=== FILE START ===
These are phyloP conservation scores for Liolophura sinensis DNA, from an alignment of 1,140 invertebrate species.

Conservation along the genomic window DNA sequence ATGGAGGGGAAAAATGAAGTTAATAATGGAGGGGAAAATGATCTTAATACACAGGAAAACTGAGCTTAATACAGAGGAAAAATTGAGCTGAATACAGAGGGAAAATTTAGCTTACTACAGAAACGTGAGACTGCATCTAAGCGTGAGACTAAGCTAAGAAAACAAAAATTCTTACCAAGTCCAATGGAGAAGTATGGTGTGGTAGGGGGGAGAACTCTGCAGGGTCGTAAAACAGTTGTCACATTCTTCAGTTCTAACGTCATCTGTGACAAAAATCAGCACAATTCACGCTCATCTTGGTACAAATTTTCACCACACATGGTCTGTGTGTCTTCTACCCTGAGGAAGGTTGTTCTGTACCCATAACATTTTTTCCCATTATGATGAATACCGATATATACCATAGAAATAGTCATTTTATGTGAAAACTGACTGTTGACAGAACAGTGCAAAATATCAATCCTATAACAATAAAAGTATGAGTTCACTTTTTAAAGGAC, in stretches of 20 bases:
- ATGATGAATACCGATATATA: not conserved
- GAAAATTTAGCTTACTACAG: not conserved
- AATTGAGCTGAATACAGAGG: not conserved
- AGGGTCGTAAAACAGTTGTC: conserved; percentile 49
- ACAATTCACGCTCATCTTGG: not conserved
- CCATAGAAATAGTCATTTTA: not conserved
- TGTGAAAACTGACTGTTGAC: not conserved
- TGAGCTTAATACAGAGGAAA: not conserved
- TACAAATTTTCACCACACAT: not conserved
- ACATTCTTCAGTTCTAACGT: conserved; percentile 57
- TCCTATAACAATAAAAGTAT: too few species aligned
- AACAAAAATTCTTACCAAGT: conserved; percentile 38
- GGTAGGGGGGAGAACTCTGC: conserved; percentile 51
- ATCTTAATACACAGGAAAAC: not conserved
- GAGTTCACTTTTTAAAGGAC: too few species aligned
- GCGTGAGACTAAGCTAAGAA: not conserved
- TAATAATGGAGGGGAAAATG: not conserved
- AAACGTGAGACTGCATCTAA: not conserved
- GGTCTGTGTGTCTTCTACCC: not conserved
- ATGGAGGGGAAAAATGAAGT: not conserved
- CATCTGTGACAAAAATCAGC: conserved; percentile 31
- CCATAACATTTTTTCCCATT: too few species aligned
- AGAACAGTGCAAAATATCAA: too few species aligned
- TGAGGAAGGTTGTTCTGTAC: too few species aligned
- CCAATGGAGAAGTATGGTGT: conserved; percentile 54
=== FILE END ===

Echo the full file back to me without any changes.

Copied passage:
These are phyloP conservation scores for Liolophura sinensis DNA, from an alignment of 1,140 invertebrate species.

Conservation along the genomic window DNA sequence ATGGAGGGGAAAAATGAAGTTAATAATGGAGGGGAAAATGATCTTAATACACAGGAAAACTGAGCTTAATACAGAGGAAAAATTGAGCTGAATACAGAGGGAAAATTTAGCTTACTACAGAAACGTGAGACTGCATCTAAGCGTGAGACTAAGCTAAGAAAACAAAAATTCTTACCAAGTCCAATGGAGAAGTATGGTGTGGTAGGGGGGAGAACTCTGCAGGGTCGTAAAACAGTTGTCACATTCTTCAGTTCTAACGTCATCTGTGACAAAAATCAGCACAATTCACGCTCATCTTGGTACAAATTTTCACCACACATGGTCTGTGTGTCTTCTACCCTGAGGAAGGTTGTTCTGTACCCATAACATTTTTTCCCATTATGATGAATACCGATATATACCATAGAAATAGTCATTTTATGTGAAAACTGACTGTTGACAGAACAGTGCAAAATATCAATCCTATAACAATAAAAGTATGAGTTCACTTTTTAAAGGAC, in stretches of 20 bases:
- ATGATGAATACCGATATATA: not conserved
- GAAAATTTAGCTTACTACAG: not conserved
- AATTGAGCTGAATACAGAGG: not conserved
- AGGGTCGTAAAACAGTTGTC: conserved; percentile 49
- ACAATTCACGCTCATCTTGG: not conserved
- CCATAGAAATAGTCATTTTA: not conserved
- TGTGAAAACTGACTGTTGAC: not conserved
- TGAGCTTAATACAGAGGAAA: not conserved
- TACAAATTTTCACCACACAT: not conserved
- ACATTCTTCAGTTCTAACGT: conserved; percentile 57
- TCCTATAACAATAAAAGTAT: too few species aligned
- AACAAAAATTCTTACCAAGT: conserved; percentile 38
- GGTAGGGGGGAGAACTCTGC: conserved; percentile 51
- ATCTTAATACACAGGAAAAC: not conserved
- GAGTTCACTTTTTAAAGGAC: too few species aligned
- GCGTGAGACTAAGCTAAGAA: not conserved
- TAATAATGGAGGGGAAAATG: not conserved
- AAACGTGAGACTGCATCTAA: not conserved
- GGTCTGTGTGTCTTCTACCC: not conserved
- ATGGAGGGGAAAAATGAAGT: not conserved
- CATCTGTGACAAAAATCAGC: conserved; percentile 31
- CCATAACATTTTTTCCCATT: too few species aligned
- AGAACAGTGCAAAATATCAA: too few species aligned
- TGAGGAAGGTTGTTCTGTAC: too few species aligned
- CCAATGGAGAAGTATGGTGT: conserved; percentile 54